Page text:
For the supply part of the board, I choose to make it portable and power it from a 9V battery, so I needed to use a voltage regulator. The choice was the good old 7805 because it’s cheap and easy to find.

I2C is a pretty common protocol so various libraries can be found on the web. I chose Peter Fleury’s I2C library because it was very well documented. The only external components needed by the TMP275 are a bypass capacitor between VCC and GND and two pull-up resistors required on SDA and SCL lines.

All the I2C stuff is handled by the library, so I only had to write a couple of lines of code to get the temperature out of the sensor:

 i2c_start_wait(sensor+I2C_WRITE);	// set device address and write mode
 i2c_write(0x0);			// write pointer register 00000000 to select temp register
 i2c_rep_start(sensor+I2C_READ);	//set device address and read mode
 temp_high=i2c_readAck();		// Read high byte of temperature
 temp_low=i2c_readNak();		// Read low byte of temperature

After reading the temperature from the sensor I had to display it on the 4 digit display. For that I had to write a display macro, which figures out the numbers and how to display them, basically I used software multiplexing. I even tested it on negative temperatures by placing the sensor in my fridge :). The readout was correct because I checked with another thermometer.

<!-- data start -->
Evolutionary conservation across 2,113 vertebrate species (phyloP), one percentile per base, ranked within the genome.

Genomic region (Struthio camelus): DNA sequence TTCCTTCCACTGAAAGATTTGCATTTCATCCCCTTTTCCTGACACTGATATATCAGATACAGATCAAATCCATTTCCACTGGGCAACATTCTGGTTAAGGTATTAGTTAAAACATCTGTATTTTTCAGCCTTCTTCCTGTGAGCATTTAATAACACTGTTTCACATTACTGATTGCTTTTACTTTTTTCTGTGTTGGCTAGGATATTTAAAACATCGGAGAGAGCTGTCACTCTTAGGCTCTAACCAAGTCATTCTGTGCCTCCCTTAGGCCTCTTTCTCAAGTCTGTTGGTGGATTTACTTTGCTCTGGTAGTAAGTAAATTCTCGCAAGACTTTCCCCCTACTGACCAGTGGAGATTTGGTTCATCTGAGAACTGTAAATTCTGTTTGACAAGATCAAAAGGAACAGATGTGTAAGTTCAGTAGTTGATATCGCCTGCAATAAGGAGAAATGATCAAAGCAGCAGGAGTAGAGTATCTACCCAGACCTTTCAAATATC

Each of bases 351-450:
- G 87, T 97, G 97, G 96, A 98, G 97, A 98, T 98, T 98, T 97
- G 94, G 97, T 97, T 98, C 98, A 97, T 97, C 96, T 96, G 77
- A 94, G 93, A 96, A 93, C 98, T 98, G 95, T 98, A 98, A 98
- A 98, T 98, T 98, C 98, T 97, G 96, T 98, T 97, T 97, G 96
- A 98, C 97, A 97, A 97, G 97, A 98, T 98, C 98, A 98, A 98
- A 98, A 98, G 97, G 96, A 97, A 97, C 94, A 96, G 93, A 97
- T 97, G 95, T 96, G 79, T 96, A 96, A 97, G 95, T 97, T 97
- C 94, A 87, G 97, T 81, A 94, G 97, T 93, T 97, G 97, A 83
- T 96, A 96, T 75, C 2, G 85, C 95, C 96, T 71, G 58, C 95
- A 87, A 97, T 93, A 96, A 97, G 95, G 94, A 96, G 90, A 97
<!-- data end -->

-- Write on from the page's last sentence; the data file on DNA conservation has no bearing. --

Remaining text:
These new type of digital sensors are great, because you don’t have to worry about analog to digital conversion, all the  ADC is done inside the sensor. I mainly started working with this sensor because I want to incorporate a temperature reading function into a future project. Now that this part is done, is time to move onto the next one, ultrasonic range finder, which I’m guessing wont be as easy as the temperature reading.

I tried to comment every line of my code, but if you feel you don’t understand something, just post a comment and I’ll reply.

August 22nd, 2008

Sony DSC H9 review

Sony DSC H9 review

You’ve probably noticed the pictures from my last projects… they look pretty cool. That’s because i got a new camera, a Sony DSC H9. The macros are great, i can see the particles of dust on my circuit boards, the landscapes are great, i took some stuning pictures in my vacation in the mountains.